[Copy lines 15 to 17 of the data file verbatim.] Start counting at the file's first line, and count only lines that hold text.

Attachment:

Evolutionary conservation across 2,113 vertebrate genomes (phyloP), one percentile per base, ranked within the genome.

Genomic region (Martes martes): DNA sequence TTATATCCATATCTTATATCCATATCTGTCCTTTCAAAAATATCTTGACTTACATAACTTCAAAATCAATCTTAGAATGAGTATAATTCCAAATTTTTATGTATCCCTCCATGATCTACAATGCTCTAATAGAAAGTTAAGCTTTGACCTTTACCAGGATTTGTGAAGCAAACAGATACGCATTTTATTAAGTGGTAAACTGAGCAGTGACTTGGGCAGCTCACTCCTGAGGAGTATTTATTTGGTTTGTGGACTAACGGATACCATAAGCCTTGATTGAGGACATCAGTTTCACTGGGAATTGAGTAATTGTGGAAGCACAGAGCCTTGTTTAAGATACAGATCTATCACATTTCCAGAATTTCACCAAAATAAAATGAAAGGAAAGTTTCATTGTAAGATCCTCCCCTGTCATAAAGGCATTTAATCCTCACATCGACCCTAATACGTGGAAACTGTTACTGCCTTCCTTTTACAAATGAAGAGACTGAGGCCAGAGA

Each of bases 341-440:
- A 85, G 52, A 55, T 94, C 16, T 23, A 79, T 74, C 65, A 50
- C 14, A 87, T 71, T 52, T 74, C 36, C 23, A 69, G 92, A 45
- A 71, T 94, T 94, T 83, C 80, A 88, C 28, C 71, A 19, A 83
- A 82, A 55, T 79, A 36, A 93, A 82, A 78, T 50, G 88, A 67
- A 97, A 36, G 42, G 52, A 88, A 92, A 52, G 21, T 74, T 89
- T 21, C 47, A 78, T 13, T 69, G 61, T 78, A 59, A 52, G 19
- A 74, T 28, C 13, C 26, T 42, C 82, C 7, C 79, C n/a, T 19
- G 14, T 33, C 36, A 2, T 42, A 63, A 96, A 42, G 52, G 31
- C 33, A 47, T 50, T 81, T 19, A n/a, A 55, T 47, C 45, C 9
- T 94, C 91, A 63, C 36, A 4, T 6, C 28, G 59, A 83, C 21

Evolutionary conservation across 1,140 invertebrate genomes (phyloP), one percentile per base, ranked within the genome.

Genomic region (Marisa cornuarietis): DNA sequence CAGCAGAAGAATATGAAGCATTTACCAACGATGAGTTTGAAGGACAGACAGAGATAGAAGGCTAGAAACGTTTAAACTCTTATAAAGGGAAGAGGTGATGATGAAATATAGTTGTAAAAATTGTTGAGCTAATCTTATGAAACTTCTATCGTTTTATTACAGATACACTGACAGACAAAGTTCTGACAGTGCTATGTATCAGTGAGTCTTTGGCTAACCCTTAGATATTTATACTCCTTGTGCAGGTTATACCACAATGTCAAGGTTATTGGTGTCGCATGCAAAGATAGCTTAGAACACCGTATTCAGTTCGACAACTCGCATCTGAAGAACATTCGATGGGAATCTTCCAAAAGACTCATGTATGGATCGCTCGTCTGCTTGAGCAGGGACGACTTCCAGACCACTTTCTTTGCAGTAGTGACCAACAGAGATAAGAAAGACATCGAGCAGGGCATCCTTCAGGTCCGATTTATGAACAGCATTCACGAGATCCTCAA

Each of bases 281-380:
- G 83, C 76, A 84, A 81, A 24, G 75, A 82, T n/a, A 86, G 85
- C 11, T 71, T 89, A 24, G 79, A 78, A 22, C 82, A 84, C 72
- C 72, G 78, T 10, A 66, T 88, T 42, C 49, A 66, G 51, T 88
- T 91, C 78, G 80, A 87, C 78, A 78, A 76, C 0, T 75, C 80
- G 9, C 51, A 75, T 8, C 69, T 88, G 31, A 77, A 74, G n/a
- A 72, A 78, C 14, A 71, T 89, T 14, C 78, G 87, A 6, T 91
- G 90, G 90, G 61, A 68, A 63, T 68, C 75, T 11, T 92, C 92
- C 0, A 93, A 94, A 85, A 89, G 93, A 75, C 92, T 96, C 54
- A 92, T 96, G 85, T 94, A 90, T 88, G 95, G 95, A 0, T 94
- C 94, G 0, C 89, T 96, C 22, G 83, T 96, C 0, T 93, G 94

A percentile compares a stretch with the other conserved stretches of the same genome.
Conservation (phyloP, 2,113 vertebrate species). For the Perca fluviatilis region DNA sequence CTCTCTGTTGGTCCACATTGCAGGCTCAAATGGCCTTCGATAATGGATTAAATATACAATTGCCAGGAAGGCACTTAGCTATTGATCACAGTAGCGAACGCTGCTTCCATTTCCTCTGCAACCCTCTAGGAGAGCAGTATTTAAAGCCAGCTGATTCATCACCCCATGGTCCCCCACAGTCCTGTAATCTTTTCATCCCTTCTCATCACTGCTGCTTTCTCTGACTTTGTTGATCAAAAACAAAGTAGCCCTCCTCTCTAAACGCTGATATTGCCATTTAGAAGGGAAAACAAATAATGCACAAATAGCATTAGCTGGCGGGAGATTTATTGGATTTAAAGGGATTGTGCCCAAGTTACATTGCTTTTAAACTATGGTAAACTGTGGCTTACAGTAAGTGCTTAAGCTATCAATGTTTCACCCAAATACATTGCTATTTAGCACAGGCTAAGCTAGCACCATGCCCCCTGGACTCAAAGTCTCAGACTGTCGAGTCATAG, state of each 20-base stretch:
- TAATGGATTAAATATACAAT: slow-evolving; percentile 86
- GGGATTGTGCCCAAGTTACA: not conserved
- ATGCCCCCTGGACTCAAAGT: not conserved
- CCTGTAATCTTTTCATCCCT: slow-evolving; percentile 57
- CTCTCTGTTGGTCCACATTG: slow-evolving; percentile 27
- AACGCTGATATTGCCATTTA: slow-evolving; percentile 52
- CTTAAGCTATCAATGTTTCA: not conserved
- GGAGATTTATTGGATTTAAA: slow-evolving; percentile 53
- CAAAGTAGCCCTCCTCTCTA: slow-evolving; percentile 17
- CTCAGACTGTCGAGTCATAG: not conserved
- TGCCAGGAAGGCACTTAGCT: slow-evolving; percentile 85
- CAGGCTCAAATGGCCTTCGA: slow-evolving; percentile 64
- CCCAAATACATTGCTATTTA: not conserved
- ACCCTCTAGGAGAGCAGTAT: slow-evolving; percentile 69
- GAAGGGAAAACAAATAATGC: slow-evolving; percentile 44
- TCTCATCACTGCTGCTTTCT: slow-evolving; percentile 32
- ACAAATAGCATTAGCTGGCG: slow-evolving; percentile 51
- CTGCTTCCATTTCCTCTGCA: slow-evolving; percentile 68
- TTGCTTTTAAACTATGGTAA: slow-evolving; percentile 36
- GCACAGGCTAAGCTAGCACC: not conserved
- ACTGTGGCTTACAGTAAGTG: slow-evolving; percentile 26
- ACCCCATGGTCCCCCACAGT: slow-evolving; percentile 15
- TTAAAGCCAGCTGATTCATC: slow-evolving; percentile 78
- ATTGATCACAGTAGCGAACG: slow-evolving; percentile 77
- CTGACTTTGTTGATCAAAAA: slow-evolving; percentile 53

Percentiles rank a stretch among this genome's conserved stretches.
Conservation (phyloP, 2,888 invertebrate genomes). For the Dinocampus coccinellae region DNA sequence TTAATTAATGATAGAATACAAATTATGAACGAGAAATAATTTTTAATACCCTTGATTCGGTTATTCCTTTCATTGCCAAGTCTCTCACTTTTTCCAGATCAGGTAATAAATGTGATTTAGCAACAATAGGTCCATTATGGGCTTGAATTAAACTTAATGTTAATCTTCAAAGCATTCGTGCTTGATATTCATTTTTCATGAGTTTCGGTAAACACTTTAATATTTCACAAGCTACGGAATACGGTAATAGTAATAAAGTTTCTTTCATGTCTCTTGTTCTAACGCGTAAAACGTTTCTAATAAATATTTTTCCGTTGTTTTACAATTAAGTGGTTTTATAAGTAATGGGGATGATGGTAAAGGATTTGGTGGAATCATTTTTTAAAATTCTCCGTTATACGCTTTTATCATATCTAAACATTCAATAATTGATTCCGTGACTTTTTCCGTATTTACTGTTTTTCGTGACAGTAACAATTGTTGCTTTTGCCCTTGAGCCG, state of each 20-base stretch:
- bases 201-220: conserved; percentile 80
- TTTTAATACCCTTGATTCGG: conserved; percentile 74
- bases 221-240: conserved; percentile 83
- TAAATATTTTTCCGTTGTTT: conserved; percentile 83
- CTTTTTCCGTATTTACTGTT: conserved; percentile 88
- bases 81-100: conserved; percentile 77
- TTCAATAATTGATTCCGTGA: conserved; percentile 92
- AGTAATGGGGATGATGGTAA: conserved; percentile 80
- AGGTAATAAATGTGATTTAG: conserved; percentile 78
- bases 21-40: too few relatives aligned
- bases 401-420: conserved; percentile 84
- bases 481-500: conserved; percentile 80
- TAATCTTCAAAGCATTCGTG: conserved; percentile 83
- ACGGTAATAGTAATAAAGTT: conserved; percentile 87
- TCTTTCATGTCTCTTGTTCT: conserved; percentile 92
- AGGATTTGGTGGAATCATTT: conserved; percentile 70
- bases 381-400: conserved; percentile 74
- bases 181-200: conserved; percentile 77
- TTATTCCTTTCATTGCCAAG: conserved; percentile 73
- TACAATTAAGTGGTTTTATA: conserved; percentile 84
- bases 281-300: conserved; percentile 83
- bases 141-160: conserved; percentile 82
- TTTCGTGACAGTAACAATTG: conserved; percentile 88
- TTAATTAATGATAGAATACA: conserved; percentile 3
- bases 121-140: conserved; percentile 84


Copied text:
Genomic region (Marisa cornuarietis): DNA sequence CAGCAGAAGAATATGAAGCATTTACCAACGATGAGTTTGAAGGACAGACAGAGATAGAAGGCTAGAAACGTTTAAACTCTTATAAAGGGAAGAGGTGATGATGAAATATAGTTGTAAAAATTGTTGAGCTAATCTTATGAAACTTCTATCGTTTTATTACAGATACACTGACAGACAAAGTTCTGACAGTGCTATGTATCAGTGAGTCTTTGGCTAACCCTTAGATATTTATACTCCTTGTGCAGGTTATACCACAATGTCAAGGTTATTGGTGTCGCATGCAAAGATAGCTTAGAACACCGTATTCAGTTCGACAACTCGCATCTGAAGAACATTCGATGGGAATCTTCCAAAAGACTCATGTATGGATCGCTCGTCTGCTTGAGCAGGGACGACTTCCAGACCACTTTCTTTGCAGTAGTGACCAACAGAGATAAGAAAGACATCGAGCAGGGCATCCTTCAGGTCCGATTTATGAACAGCATTCACGAGATCCTCAA

Each of bases 281-380:
- G 83, C 76, A 84, A 81, A 24, G 75, A 82, T n/a, A 86, G 85